Jones, A. & Cowie, B. (2010). Evaluation approaches for a national ICT initiative: the example of laptops for New Zealand teachers. Educational Research for Policy and Practice, 10(1), 3-15.
Permanent Research Commons link: http://hdl.handle.net/10289/5142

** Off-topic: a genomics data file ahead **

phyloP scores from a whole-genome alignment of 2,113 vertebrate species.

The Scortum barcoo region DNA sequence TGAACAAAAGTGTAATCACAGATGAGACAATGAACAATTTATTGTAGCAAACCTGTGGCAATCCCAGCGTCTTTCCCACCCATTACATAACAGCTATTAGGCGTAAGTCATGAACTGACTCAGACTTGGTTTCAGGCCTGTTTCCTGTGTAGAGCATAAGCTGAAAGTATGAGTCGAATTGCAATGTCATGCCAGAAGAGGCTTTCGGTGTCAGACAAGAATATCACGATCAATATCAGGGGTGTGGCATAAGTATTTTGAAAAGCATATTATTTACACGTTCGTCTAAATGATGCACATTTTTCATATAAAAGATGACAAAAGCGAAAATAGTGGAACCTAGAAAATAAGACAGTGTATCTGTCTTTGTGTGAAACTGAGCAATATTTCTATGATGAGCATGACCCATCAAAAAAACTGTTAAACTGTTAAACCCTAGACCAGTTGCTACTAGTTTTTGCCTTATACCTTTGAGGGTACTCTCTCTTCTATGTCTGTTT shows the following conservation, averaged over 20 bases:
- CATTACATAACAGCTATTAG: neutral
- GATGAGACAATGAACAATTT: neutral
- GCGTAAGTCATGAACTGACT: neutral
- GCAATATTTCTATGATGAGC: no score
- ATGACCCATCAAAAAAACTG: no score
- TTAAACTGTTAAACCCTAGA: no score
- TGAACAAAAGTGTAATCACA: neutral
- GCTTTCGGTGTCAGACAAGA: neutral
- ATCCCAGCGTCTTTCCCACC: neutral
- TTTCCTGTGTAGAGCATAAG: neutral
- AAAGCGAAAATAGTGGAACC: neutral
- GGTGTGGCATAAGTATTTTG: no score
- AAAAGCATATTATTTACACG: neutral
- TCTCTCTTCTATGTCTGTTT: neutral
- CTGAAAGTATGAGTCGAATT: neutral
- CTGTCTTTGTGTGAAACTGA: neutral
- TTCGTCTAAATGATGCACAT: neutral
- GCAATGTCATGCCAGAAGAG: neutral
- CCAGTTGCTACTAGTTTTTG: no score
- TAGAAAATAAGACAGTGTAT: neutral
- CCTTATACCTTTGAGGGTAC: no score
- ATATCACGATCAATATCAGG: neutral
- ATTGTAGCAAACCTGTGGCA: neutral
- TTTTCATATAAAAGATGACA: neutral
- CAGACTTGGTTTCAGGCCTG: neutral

This paper will highlight the successful evaluation approaches deployed for long-term exploration of the impact of a national policy initiative as well as some of the results and outcomes. An interactive feedback process informed decision-making at the national and local level thereby enhancing both the initiative and its implementation in schools. The integration of information and communication technologies (ICT) into schools has been a focus of a plethora of policy initiatives by governments worldwide for over 20 years. The provision of laptops to teachers is one component of the New Zealand compulsory school sector ICT strategy. The evaluation research design was to use a mixed-methods approach incorporating three yearly cycles of annual nationwide surveys, regional focus groups, and school-based longitudinal case studies. Randomized sampling was used to identify 20% of the available laptop schools as potential participants in the survey. The same schools participated in each of the 3 years. A distinctive feature of this evaluation has been the regular feedback loops between the evaluators and the stakeholders. The stakeholders included the Ministry of Education and laptop suppliers as well as schools, school leaders, and teacher unions. In the current accountability, environment schools are increasingly being asked to participate in evaluation studies. In long-term studies, it is important to establish effective relationships with the schools and the policy-makers and to deploy robust evaluation methodologies. This is essential for both validity and reliability of the findings and the useability and utilization of the findings.
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